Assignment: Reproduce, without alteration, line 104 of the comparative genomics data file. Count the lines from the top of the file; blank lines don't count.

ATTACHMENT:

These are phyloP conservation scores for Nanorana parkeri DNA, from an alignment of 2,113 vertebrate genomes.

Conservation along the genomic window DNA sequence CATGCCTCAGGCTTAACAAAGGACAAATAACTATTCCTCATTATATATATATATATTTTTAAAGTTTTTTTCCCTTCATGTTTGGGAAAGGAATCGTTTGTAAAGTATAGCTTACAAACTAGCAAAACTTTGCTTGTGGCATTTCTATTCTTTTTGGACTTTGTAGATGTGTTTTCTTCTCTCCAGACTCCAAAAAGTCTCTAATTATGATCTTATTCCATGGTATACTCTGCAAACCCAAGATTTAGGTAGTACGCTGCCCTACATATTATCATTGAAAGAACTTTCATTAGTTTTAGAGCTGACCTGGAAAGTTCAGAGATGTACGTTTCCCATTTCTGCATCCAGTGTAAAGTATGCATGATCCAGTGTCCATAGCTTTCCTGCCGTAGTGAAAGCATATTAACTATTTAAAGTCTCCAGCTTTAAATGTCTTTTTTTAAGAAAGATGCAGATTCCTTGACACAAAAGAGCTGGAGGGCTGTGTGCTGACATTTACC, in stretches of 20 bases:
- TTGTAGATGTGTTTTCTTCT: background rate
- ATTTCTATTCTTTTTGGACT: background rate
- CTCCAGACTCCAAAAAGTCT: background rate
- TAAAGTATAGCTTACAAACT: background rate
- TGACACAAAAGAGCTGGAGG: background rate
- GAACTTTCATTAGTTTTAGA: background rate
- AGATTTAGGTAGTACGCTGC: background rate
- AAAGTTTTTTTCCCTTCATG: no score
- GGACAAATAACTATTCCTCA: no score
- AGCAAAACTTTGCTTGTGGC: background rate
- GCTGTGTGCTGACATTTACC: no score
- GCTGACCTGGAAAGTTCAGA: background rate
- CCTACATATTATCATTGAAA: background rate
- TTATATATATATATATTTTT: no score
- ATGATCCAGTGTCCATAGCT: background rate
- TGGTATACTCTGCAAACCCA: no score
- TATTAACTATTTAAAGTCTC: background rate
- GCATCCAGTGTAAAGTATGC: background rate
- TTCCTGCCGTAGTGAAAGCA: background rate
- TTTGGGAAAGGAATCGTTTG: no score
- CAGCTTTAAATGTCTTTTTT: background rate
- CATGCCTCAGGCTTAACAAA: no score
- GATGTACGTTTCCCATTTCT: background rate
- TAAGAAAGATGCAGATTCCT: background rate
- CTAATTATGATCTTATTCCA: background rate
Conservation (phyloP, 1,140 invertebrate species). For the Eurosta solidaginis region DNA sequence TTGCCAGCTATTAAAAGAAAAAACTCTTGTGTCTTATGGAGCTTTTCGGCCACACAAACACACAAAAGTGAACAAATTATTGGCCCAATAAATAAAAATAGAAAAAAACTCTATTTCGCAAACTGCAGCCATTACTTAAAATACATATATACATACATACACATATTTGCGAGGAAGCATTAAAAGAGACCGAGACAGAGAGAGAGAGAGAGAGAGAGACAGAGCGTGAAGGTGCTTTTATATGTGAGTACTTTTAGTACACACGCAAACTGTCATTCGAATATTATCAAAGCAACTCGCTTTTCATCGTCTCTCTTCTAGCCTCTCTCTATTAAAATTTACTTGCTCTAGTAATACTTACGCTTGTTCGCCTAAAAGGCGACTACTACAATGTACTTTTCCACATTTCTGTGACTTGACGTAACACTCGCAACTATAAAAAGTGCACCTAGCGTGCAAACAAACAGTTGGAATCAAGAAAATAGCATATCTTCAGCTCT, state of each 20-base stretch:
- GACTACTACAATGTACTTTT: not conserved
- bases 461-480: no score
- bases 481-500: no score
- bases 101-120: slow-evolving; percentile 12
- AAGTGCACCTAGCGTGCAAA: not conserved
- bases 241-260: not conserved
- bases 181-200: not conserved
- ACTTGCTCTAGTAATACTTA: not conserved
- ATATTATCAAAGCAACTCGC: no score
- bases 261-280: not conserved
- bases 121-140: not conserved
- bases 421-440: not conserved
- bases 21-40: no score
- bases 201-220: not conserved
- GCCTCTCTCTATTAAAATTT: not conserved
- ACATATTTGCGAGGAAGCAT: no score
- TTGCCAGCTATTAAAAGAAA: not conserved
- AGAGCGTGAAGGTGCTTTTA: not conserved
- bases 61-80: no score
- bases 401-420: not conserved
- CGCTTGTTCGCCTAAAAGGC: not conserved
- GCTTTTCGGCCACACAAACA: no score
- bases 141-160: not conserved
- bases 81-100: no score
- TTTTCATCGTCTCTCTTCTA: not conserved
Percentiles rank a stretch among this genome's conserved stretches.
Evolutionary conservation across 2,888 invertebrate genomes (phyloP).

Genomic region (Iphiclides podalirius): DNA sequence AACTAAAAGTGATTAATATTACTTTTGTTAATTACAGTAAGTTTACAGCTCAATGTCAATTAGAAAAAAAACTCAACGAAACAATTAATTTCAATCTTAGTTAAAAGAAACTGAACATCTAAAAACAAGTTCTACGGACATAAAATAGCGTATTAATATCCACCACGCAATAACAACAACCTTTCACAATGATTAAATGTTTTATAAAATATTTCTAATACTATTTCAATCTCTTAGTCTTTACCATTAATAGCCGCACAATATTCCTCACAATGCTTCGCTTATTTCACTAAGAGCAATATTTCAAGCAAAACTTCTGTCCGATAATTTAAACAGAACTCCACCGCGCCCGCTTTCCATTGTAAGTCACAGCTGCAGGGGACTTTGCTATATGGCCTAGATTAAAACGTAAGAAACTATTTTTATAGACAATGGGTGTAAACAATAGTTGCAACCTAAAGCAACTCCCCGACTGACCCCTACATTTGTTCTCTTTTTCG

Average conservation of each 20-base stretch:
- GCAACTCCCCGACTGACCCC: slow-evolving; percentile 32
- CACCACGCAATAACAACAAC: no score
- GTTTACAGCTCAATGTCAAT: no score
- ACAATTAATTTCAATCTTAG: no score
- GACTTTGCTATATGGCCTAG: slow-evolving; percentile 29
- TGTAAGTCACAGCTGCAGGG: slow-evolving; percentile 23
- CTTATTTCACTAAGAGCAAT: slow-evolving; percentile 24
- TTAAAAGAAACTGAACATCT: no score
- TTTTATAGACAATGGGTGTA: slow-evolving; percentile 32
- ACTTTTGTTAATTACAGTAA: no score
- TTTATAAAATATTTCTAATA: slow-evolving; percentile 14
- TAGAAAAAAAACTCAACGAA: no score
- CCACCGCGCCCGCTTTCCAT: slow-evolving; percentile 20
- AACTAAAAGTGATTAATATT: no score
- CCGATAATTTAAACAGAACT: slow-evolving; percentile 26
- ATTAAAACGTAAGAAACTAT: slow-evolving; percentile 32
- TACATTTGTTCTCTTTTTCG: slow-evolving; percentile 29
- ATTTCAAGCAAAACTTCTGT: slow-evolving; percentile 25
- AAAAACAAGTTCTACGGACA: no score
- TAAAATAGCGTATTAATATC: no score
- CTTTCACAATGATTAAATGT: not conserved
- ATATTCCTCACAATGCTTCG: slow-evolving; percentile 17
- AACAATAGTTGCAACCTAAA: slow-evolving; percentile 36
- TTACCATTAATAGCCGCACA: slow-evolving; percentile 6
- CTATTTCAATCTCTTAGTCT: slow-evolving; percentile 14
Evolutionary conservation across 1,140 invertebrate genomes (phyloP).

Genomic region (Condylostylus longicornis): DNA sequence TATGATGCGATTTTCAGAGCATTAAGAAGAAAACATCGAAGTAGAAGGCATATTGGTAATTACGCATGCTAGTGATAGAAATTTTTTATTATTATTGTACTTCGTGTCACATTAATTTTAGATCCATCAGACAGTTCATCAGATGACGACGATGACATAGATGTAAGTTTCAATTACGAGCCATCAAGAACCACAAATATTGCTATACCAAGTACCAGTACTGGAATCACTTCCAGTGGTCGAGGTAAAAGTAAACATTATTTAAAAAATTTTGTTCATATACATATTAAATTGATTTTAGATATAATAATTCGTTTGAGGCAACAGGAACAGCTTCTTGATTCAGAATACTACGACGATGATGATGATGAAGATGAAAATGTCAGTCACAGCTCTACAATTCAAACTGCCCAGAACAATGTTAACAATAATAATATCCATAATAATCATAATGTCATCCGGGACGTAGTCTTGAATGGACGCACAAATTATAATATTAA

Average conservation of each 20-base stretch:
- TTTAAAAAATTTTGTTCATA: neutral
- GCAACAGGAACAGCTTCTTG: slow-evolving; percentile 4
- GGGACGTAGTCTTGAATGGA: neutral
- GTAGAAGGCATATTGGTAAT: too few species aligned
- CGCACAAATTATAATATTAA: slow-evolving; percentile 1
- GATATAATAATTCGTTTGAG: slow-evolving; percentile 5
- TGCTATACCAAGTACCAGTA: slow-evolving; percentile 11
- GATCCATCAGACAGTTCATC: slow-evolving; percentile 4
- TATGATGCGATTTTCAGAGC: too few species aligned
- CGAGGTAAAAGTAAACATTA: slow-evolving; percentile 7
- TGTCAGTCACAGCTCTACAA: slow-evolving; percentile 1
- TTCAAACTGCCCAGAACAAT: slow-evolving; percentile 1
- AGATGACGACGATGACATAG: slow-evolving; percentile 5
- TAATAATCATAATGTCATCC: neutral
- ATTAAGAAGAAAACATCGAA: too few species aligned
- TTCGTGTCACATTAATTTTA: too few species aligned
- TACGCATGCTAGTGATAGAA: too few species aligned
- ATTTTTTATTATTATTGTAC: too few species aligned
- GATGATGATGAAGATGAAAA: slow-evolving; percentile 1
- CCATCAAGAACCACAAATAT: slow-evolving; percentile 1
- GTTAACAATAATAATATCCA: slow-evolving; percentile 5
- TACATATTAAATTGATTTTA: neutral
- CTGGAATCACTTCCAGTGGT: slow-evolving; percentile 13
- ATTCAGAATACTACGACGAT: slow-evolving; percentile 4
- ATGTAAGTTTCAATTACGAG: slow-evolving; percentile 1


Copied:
- GATGATGATGAAGATGAAAA: slow-evolving; percentile 1